And their idols honored Michael Brown and protested against what was done to him. That matters. That’s good.
In this image posted to Miami Heat basketball player LeBron James’ Twitter page, Miami Heat players wear team hoodies. Heat stars Dwyane Wade and James decided, March 22, 2012, to make their reactions about the Trayvon Martin situation public, and James felt the best way to do that was the team photo with everyone wearing hoodies.
(Excerpts from his remarks, as provided by the Justice Department)
“We have seen a great deal of progress over the years. But we also see problems and these problems stem from mistrust and mutual suspicion.
I just had the opportunity to sit down with some wonderful young people and to hear them talk about the mistrust they have at a young age.
These are young people and already they are concerned about potential interactions they might have with the police.
I understand that mistrust.
I am the Attorney General of the United States, but I am also a black man. …I think about my time in Georgetown — a nice neighborhood of Washington — and I am running to a picture at about 8 o’clock at night. I am running with my cousin.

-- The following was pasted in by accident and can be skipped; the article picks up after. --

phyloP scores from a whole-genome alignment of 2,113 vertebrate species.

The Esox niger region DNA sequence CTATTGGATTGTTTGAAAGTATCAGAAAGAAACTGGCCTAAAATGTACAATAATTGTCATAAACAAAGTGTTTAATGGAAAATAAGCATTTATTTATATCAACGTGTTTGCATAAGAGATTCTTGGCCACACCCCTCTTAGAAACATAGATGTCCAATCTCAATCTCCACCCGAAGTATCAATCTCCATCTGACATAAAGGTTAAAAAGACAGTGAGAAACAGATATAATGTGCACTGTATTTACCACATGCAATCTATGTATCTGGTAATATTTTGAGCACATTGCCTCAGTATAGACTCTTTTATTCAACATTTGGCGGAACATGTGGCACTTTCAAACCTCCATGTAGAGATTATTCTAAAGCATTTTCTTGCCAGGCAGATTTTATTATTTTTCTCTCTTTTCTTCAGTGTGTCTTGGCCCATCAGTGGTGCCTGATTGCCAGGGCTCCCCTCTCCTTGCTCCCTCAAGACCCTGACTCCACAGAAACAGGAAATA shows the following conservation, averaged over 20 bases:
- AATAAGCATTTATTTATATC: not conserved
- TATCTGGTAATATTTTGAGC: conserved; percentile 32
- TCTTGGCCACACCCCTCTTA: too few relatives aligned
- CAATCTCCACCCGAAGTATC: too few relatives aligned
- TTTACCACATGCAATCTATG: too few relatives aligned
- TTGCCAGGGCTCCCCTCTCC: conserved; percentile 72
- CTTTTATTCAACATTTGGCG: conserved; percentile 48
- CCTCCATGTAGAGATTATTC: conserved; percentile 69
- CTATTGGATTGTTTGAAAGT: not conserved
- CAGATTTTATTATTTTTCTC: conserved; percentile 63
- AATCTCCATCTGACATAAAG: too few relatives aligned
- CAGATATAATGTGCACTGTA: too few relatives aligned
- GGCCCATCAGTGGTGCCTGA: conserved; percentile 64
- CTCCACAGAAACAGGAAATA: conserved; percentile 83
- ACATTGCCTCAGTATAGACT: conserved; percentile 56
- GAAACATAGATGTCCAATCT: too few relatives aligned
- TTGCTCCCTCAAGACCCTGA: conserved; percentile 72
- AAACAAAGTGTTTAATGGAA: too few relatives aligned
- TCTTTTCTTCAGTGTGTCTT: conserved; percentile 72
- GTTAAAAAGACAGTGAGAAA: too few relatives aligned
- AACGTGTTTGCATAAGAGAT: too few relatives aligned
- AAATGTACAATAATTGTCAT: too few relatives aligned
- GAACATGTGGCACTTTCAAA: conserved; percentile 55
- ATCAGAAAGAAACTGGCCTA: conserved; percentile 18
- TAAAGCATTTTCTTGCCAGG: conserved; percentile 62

Police car comes driving up, flashes his lights, yells, ‘Where you going? Hold it!’ I say, ‘Whoa, I’m going to a movie.’
Now my cousin started mouthing off; I’m like, ‘This is not where we want to go. Keep quiet.’
I’m angry and upset.
We negotiate the whole thing and we walk to our movie.
At the time that he stopped me, I was a federal prosecutor. I wasn’t a kid. I was a federal prosecutor.
I worked at the United States Department of Justice.
So I’ve confronted this myself.
We are starting here a good dialogue. But the reality is the dialogue is not enough. We need concrete action to change things in this country. That’s what I have been trying to do. That’s what the President has been trying to do.